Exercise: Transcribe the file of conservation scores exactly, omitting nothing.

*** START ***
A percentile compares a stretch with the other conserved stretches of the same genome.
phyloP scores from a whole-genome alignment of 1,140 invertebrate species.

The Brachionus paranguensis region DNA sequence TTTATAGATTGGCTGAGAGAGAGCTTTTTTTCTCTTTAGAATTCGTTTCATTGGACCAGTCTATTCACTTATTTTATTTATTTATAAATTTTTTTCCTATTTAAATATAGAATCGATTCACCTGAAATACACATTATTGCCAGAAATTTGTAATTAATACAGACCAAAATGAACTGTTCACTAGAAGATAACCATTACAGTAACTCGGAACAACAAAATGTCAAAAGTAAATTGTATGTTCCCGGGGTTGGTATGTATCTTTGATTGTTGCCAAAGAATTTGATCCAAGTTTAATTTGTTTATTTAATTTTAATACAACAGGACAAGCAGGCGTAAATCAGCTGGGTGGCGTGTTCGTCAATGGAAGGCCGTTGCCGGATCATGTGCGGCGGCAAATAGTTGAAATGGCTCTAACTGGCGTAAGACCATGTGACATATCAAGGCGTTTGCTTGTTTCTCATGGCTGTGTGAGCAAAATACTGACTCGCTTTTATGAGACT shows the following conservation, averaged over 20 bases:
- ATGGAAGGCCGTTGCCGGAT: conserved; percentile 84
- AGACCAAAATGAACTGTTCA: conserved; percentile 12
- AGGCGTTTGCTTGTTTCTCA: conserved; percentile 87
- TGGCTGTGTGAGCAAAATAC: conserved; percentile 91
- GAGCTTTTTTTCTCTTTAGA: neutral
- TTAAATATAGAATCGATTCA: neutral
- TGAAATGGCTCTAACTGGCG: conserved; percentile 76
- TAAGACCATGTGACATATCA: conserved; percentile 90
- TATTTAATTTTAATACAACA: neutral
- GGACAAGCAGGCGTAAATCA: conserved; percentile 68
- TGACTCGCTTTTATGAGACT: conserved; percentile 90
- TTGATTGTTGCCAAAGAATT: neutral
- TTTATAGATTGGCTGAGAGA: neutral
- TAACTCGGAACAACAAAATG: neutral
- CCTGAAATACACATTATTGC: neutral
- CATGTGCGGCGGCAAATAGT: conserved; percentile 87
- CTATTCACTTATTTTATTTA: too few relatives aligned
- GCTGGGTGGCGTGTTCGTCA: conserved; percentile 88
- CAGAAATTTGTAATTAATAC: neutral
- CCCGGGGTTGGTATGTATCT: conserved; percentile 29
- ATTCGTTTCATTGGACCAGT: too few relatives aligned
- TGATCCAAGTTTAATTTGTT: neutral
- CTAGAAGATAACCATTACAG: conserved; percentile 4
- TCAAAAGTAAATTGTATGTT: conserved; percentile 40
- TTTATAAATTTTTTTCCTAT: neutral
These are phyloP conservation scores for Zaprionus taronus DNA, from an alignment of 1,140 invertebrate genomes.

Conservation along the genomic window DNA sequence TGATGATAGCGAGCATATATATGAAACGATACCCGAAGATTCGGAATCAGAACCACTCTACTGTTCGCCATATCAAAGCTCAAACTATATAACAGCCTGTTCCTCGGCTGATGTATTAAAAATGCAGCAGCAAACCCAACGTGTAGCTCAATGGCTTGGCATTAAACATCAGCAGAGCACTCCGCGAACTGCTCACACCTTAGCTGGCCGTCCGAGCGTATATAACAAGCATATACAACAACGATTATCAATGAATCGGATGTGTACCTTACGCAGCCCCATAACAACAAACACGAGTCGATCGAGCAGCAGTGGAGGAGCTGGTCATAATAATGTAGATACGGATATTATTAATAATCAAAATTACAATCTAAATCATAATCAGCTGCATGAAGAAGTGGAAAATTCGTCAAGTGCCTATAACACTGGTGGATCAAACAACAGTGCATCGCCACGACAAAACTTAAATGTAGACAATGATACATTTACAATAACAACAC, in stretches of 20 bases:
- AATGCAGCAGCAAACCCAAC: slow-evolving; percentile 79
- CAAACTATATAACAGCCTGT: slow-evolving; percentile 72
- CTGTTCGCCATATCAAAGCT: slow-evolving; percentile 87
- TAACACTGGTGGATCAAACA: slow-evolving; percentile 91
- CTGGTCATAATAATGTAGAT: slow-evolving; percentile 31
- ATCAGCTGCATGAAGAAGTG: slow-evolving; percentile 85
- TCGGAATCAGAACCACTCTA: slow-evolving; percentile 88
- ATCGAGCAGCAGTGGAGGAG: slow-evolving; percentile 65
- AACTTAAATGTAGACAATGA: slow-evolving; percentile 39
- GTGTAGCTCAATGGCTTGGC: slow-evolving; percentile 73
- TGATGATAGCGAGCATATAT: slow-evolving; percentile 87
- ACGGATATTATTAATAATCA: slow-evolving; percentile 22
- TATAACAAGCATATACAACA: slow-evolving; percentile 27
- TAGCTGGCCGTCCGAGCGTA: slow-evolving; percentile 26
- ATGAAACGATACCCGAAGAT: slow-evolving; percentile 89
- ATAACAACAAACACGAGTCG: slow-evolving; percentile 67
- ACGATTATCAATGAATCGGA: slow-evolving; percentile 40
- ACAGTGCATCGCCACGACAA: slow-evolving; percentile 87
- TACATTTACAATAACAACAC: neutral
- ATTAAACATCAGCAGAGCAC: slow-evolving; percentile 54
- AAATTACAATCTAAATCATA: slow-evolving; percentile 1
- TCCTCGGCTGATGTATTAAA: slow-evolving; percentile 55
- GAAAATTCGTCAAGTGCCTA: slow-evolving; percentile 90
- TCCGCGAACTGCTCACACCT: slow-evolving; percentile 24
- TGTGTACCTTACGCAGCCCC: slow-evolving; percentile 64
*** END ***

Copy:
A percentile compares a stretch with the other conserved stretches of the same genome.
phyloP scores from a whole-genome alignment of 1,140 invertebrate species.

The Brachionus paranguensis region DNA sequence TTTATAGATTGGCTGAGAGAGAGCTTTTTTTCTCTTTAGAATTCGTTTCATTGGACCAGTCTATTCACTTATTTTATTTATTTATAAATTTTTTTCCTATTTAAATATAGAATCGATTCACCTGAAATACACATTATTGCCAGAAATTTGTAATTAATACAGACCAAAATGAACTGTTCACTAGAAGATAACCATTACAGTAACTCGGAACAACAAAATGTCAAAAGTAAATTGTATGTTCCCGGGGTTGGTATGTATCTTTGATTGTTGCCAAAGAATTTGATCCAAGTTTAATTTGTTTATTTAATTTTAATACAACAGGACAAGCAGGCGTAAATCAGCTGGGTGGCGTGTTCGTCAATGGAAGGCCGTTGCCGGATCATGTGCGGCGGCAAATAGTTGAAATGGCTCTAACTGGCGTAAGACCATGTGACATATCAAGGCGTTTGCTTGTTTCTCATGGCTGTGTGAGCAAAATACTGACTCGCTTTTATGAGACT shows the following conservation, averaged over 20 bases:
- ATGGAAGGCCGTTGCCGGAT: conserved; percentile 84
- AGACCAAAATGAACTGTTCA: conserved; percentile 12
- AGGCGTTTGCTTGTTTCTCA: conserved; percentile 87
- TGGCTGTGTGAGCAAAATAC: conserved; percentile 91
- GAGCTTTTTTTCTCTTTAGA: neutral
- TTAAATATAGAATCGATTCA: neutral
- TGAAATGGCTCTAACTGGCG: conserved; percentile 76
- TAAGACCATGTGACATATCA: conserved; percentile 90
- TATTTAATTTTAATACAACA: neutral
- GGACAAGCAGGCGTAAATCA: conserved; percentile 68
- TGACTCGCTTTTATGAGACT: conserved; percentile 90
- TTGATTGTTGCCAAAGAATT: neutral
- TTTATAGATTGGCTGAGAGA: neutral
- TAACTCGGAACAACAAAATG: neutral
- CCTGAAATACACATTATTGC: neutral
- CATGTGCGGCGGCAAATAGT: conserved; percentile 87
- CTATTCACTTATTTTATTTA: too few relatives aligned
- GCTGGGTGGCGTGTTCGTCA: conserved; percentile 88
- CAGAAATTTGTAATTAATAC: neutral
- CCCGGGGTTGGTATGTATCT: conserved; percentile 29
- ATTCGTTTCATTGGACCAGT: too few relatives aligned
- TGATCCAAGTTTAATTTGTT: neutral
- CTAGAAGATAACCATTACAG: conserved; percentile 4
- TCAAAAGTAAATTGTATGTT: conserved; percentile 40
- TTTATAAATTTTTTTCCTAT: neutral
These are phyloP conservation scores for Zaprionus taronus DNA, from an alignment of 1,140 invertebrate genomes.

Conservation along the genomic window DNA sequence TGATGATAGCGAGCATATATATGAAACGATACCCGAAGATTCGGAATCAGAACCACTCTACTGTTCGCCATATCAAAGCTCAAACTATATAACAGCCTGTTCCTCGGCTGATGTATTAAAAATGCAGCAGCAAACCCAACGTGTAGCTCAATGGCTTGGCATTAAACATCAGCAGAGCACTCCGCGAACTGCTCACACCTTAGCTGGCCGTCCGAGCGTATATAACAAGCATATACAACAACGATTATCAATGAATCGGATGTGTACCTTACGCAGCCCCATAACAACAAACACGAGTCGATCGAGCAGCAGTGGAGGAGCTGGTCATAATAATGTAGATACGGATATTATTAATAATCAAAATTACAATCTAAATCATAATCAGCTGCATGAAGAAGTGGAAAATTCGTCAAGTGCCTATAACACTGGTGGATCAAACAACAGTGCATCGCCACGACAAAACTTAAATGTAGACAATGATACATTTACAATAACAACAC, in stretches of 20 bases:
- AATGCAGCAGCAAACCCAAC: slow-evolving; percentile 79
- CAAACTATATAACAGCCTGT: slow-evolving; percentile 72
- CTGTTCGCCATATCAAAGCT: slow-evolving; percentile 87
- TAACACTGGTGGATCAAACA: slow-evolving; percentile 91
- CTGGTCATAATAATGTAGAT: slow-evolving; percentile 31
- ATCAGCTGCATGAAGAAGTG: slow-evolving; percentile 85
- TCGGAATCAGAACCACTCTA: slow-evolving; percentile 88
- ATCGAGCAGCAGTGGAGGAG: slow-evolving; percentile 65
- AACTTAAATGTAGACAATGA: slow-evolving; percentile 39
- GTGTAGCTCAATGGCTTGGC: slow-evolving; percentile 73
- TGATGATAGCGAGCATATAT: slow-evolving; percentile 87
- ACGGATATTATTAATAATCA: slow-evolving; percentile 22
- TATAACAAGCATATACAACA: slow-evolving; percentile 27
- TAGCTGGCCGTCCGAGCGTA: slow-evolving; percentile 26
- ATGAAACGATACCCGAAGAT: slow-evolving; percentile 89
- ATAACAACAAACACGAGTCG: slow-evolving; percentile 67
- ACGATTATCAATGAATCGGA: slow-evolving; percentile 40
- ACAGTGCATCGCCACGACAA: slow-evolving; percentile 87
- TACATTTACAATAACAACAC: neutral
- ATTAAACATCAGCAGAGCAC: slow-evolving; percentile 54
- AAATTACAATCTAAATCATA: slow-evolving; percentile 1
- TCCTCGGCTGATGTATTAAA: slow-evolving; percentile 55
- GAAAATTCGTCAAGTGCCTA: slow-evolving; percentile 90
- TCCGCGAACTGCTCACACCT: slow-evolving; percentile 24
- TGTGTACCTTACGCAGCCCC: slow-evolving; percentile 64